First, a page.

The 100% SAF is a key component of the research project. The series of flight and ground tests will compare findings from the unblended SAF mixture made from Hydroprocessed Esters and Fatty Acids (HEFA) against those of standard kerosene and low-sulphur kerosene. HEFA feedstock generally consists of globally sourced animal fat and used cooking oil, but locally sourced feedstock from specific regions can also be used. The feedstock supplied to Airbus for the project is of EU origin.
In addition, the 117 tonnes of neat SAF that will be used for the entire test campaign were entirely produced in Europe and supplied by Finland-based Neste. The SAF refining process was carried out at the company’s refinery in Porvoo, Finland. After refining, the SAF was then transported by ship to Rotterdam, where the final processing step, known as fractionation, took place. From Rotterdam, transportation via truck brought the SAF to Toulouse, France in ISO containers.
Initial results from the ground and flight tests are expected later in 2021 and more complete results in 2022. The Emission and Climate Impact of Alternative Fuels project, focused on SAF’s emissions performance, is one of several climate-impact programs that Airbus is currently leading with its partners in an effort to support significant reductions in aircraft emissions across the aviation industry in the decades to come.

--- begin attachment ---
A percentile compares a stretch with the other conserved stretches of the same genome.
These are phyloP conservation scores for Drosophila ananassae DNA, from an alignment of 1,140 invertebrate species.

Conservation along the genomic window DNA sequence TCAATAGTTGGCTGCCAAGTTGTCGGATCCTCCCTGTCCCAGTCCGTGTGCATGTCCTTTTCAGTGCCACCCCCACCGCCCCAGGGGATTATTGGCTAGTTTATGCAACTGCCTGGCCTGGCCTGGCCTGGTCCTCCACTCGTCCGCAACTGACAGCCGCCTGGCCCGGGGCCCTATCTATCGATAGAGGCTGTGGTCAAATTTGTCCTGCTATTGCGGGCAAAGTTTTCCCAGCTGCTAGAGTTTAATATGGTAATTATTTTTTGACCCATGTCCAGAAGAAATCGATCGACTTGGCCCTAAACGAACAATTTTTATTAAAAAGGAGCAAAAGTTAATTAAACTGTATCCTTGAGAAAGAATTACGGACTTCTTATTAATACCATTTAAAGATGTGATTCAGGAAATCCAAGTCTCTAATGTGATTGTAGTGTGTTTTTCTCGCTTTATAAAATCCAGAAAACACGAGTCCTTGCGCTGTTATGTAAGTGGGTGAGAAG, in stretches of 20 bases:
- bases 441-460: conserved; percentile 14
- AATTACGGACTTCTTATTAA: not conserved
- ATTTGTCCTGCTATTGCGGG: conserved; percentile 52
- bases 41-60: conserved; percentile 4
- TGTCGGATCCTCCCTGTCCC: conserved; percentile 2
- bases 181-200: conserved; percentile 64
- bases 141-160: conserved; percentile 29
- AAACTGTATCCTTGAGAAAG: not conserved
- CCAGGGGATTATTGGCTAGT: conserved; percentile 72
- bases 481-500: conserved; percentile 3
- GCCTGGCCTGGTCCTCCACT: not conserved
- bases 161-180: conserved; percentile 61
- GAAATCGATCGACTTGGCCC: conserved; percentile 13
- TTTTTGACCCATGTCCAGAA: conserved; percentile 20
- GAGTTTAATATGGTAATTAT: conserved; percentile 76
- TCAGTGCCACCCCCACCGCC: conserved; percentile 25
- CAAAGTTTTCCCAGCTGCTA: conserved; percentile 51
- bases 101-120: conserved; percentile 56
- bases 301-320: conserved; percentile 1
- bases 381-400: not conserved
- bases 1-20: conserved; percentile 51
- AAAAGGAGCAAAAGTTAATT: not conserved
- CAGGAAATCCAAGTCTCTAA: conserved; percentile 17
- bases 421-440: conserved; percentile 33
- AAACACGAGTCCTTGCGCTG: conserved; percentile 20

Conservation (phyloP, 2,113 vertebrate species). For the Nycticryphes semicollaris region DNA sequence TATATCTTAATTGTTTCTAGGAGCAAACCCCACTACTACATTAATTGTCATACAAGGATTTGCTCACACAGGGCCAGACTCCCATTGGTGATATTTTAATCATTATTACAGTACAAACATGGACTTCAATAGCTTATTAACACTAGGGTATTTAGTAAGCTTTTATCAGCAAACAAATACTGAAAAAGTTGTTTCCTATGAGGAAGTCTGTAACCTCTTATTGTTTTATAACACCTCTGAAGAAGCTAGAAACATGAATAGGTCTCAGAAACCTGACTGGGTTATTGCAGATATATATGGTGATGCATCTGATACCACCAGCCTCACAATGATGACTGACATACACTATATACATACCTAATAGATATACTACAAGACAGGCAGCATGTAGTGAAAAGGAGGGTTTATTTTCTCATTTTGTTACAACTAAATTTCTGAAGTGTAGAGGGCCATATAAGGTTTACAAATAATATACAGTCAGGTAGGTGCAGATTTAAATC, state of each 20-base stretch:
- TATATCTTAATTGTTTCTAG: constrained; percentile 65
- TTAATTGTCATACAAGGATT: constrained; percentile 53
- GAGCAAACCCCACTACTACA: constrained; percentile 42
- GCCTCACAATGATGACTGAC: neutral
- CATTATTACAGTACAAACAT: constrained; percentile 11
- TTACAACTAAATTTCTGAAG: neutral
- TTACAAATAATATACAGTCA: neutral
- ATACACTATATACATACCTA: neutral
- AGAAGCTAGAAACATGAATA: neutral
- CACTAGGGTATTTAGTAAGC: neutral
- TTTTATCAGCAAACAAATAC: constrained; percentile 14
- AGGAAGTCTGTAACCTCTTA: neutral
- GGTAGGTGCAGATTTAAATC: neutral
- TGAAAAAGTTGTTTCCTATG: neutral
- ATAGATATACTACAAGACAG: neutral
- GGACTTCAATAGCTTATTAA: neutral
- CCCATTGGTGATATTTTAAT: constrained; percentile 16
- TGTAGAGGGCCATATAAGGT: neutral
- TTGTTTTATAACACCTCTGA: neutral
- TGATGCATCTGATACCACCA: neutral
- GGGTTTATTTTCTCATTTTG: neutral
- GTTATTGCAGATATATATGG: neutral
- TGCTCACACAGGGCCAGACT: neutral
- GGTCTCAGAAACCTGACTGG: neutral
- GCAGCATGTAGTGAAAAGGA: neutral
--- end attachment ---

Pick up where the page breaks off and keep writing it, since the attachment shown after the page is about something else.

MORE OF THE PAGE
Wow: Virgin Australia Sells 71,000 Domestic Tickets In 24 Hours
Virgin Australia experienced one of its busiest days of domestic ticket sales in 20 years just after the Australian government’s A$1.2 billion (US$920 million) stimulus package went into effect. The enthusiasm was sparked by half-price flights offered on subsidized routes, which included flights to the Gold Coast from the cities of Melbourne and Sydney, among others.
71,000 tickets sold in 24 hours
Within the span of a full day, Virgin Australia sold enough tickets to completely fill over 400 of its Boeing 737-800s (which have 176 seats each). The hottest tickets were for subsidized routes, for which the airline halved its standard prices.
Swept up in the momentum and also experiencing large jumps in ticket purchases were other ‘full-price’ routes, which included Melbourne-Perth, Perth-Sydney, and Melbourne-Sydney.
“The overwhelming response from Australians demonstrates loud and clear that they are ready to get back in the air and travel and are a positive sign for the aviation and tourism sectors as they look to recover from the impacts of COVID-19,” -Virgin Australia statement via 7News.com.au
While Virgin Australia had the record-breaking day, The Islander reports that the country’s other airlines saw spikes in web searches during the same period. Searches for “Qantas”, “Jetstar,” and “Virgin” sharply increased from around midnight Thursday and spiking again at 06:00 Australian Eastern Daylight Time.
The Australian government’s stimulus package